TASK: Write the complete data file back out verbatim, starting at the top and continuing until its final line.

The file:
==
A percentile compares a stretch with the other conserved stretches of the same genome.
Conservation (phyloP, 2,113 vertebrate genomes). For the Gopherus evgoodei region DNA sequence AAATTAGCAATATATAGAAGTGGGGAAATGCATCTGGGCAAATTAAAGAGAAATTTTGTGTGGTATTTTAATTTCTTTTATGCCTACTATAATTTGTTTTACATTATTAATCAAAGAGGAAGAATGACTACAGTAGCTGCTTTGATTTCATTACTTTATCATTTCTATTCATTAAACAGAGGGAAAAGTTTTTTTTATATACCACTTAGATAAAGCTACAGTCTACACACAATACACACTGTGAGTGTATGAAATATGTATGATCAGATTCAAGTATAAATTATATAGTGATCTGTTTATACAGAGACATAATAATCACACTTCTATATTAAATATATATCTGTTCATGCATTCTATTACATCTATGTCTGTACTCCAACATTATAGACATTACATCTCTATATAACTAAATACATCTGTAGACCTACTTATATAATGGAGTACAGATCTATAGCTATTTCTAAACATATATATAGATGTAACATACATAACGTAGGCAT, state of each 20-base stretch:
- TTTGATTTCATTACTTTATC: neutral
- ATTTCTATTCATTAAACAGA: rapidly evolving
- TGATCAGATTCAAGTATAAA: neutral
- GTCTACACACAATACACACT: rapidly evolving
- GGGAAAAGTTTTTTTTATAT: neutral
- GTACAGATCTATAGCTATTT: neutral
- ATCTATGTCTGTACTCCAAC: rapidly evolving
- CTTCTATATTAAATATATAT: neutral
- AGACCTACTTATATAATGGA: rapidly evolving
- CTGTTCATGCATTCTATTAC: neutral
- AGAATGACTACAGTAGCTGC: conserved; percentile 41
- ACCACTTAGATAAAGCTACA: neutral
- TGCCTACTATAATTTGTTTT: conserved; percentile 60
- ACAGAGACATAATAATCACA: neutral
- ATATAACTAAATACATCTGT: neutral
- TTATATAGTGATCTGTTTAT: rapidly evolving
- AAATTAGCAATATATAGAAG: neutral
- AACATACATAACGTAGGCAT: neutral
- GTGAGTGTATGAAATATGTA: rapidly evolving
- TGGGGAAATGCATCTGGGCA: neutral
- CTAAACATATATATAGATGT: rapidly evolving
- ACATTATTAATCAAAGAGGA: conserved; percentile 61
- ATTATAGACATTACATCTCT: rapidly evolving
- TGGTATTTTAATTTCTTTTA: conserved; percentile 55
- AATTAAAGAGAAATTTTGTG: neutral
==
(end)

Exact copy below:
A percentile compares a stretch with the other conserved stretches of the same genome.
Conservation (phyloP, 2,113 vertebrate genomes). For the Gopherus evgoodei region DNA sequence AAATTAGCAATATATAGAAGTGGGGAAATGCATCTGGGCAAATTAAAGAGAAATTTTGTGTGGTATTTTAATTTCTTTTATGCCTACTATAATTTGTTTTACATTATTAATCAAAGAGGAAGAATGACTACAGTAGCTGCTTTGATTTCATTACTTTATCATTTCTATTCATTAAACAGAGGGAAAAGTTTTTTTTATATACCACTTAGATAAAGCTACAGTCTACACACAATACACACTGTGAGTGTATGAAATATGTATGATCAGATTCAAGTATAAATTATATAGTGATCTGTTTATACAGAGACATAATAATCACACTTCTATATTAAATATATATCTGTTCATGCATTCTATTACATCTATGTCTGTACTCCAACATTATAGACATTACATCTCTATATAACTAAATACATCTGTAGACCTACTTATATAATGGAGTACAGATCTATAGCTATTTCTAAACATATATATAGATGTAACATACATAACGTAGGCAT, state of each 20-base stretch:
- TTTGATTTCATTACTTTATC: neutral
- ATTTCTATTCATTAAACAGA: rapidly evolving
- TGATCAGATTCAAGTATAAA: neutral
- GTCTACACACAATACACACT: rapidly evolving
- GGGAAAAGTTTTTTTTATAT: neutral
- GTACAGATCTATAGCTATTT: neutral
- ATCTATGTCTGTACTCCAAC: rapidly evolving
- CTTCTATATTAAATATATAT: neutral
- AGACCTACTTATATAATGGA: rapidly evolving
- CTGTTCATGCATTCTATTAC: neutral
- AGAATGACTACAGTAGCTGC: conserved; percentile 41
- ACCACTTAGATAAAGCTACA: neutral
- TGCCTACTATAATTTGTTTT: conserved; percentile 60
- ACAGAGACATAATAATCACA: neutral
- ATATAACTAAATACATCTGT: neutral
- TTATATAGTGATCTGTTTAT: rapidly evolving
- AAATTAGCAATATATAGAAG: neutral
- AACATACATAACGTAGGCAT: neutral
- GTGAGTGTATGAAATATGTA: rapidly evolving
- TGGGGAAATGCATCTGGGCA: neutral
- CTAAACATATATATAGATGT: rapidly evolving
- ACATTATTAATCAAAGAGGA: conserved; percentile 61
- ATTATAGACATTACATCTCT: rapidly evolving
- TGGTATTTTAATTTCTTTTA: conserved; percentile 55
- AATTAAAGAGAAATTTTGTG: neutral